Researchers from Harvard analyzed data from 831 women who participated in the Nurses’ Health Study II and were followed for 13 y. In the follow-up period, mean BMI increased from 24.6 to 26.3. Dietary data were collected every 4 y and 3 plant-based diet indices were calculated from FFQs.
- overall plant-based diet index (PDI): all plant-based foods
- healthful plant-based diet index (hPDI): foods rich in whole grains, fruits, vegetables, and nuts,
- unhealthful plant-based diet index (uPDI): fruit juices, sugar-sweetened beverages, refined grains, and sweets.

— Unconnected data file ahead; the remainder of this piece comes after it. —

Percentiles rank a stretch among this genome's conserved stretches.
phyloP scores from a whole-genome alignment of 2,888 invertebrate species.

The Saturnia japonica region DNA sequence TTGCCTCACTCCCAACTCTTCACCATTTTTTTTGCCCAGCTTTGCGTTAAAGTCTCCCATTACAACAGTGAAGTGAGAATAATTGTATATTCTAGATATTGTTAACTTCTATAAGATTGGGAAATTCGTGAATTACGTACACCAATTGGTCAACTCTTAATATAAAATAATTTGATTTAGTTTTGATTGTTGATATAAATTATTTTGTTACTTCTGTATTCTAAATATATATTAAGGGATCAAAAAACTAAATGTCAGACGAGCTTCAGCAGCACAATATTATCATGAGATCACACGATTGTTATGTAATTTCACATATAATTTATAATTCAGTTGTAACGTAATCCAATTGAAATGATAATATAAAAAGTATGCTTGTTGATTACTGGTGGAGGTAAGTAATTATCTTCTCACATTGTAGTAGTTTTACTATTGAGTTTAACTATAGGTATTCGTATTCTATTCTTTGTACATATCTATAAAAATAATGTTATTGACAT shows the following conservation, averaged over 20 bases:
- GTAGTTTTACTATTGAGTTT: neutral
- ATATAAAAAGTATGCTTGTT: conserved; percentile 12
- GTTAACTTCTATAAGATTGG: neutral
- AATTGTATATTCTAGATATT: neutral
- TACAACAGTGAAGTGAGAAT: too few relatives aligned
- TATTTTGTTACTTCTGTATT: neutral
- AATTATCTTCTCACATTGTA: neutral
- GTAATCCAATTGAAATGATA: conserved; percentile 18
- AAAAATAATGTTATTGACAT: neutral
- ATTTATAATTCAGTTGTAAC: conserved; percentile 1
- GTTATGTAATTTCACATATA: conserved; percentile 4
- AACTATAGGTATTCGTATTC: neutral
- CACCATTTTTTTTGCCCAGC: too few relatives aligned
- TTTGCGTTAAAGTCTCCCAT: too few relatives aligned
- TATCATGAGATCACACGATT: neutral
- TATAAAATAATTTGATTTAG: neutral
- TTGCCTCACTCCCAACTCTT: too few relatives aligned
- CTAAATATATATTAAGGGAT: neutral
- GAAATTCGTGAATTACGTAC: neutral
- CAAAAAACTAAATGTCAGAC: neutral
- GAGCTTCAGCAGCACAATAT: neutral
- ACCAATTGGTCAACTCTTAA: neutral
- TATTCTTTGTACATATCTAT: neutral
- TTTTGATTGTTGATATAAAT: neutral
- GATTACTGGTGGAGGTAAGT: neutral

A higher hPDI score (higher adherence to a high-quality plant-based diet) was significantly associated with lower plasma concentrations of leptin, insulin, and high-sensitivity C-reactive protein (hsCRP), and a higher plasma concentrations of adiponectin, even after adjustment for BMI and other covariates.
It was concluded that adherence to a healthful plant-based diet is favorably associated with lower concentrations of biomarkers for adiposity and inflammation.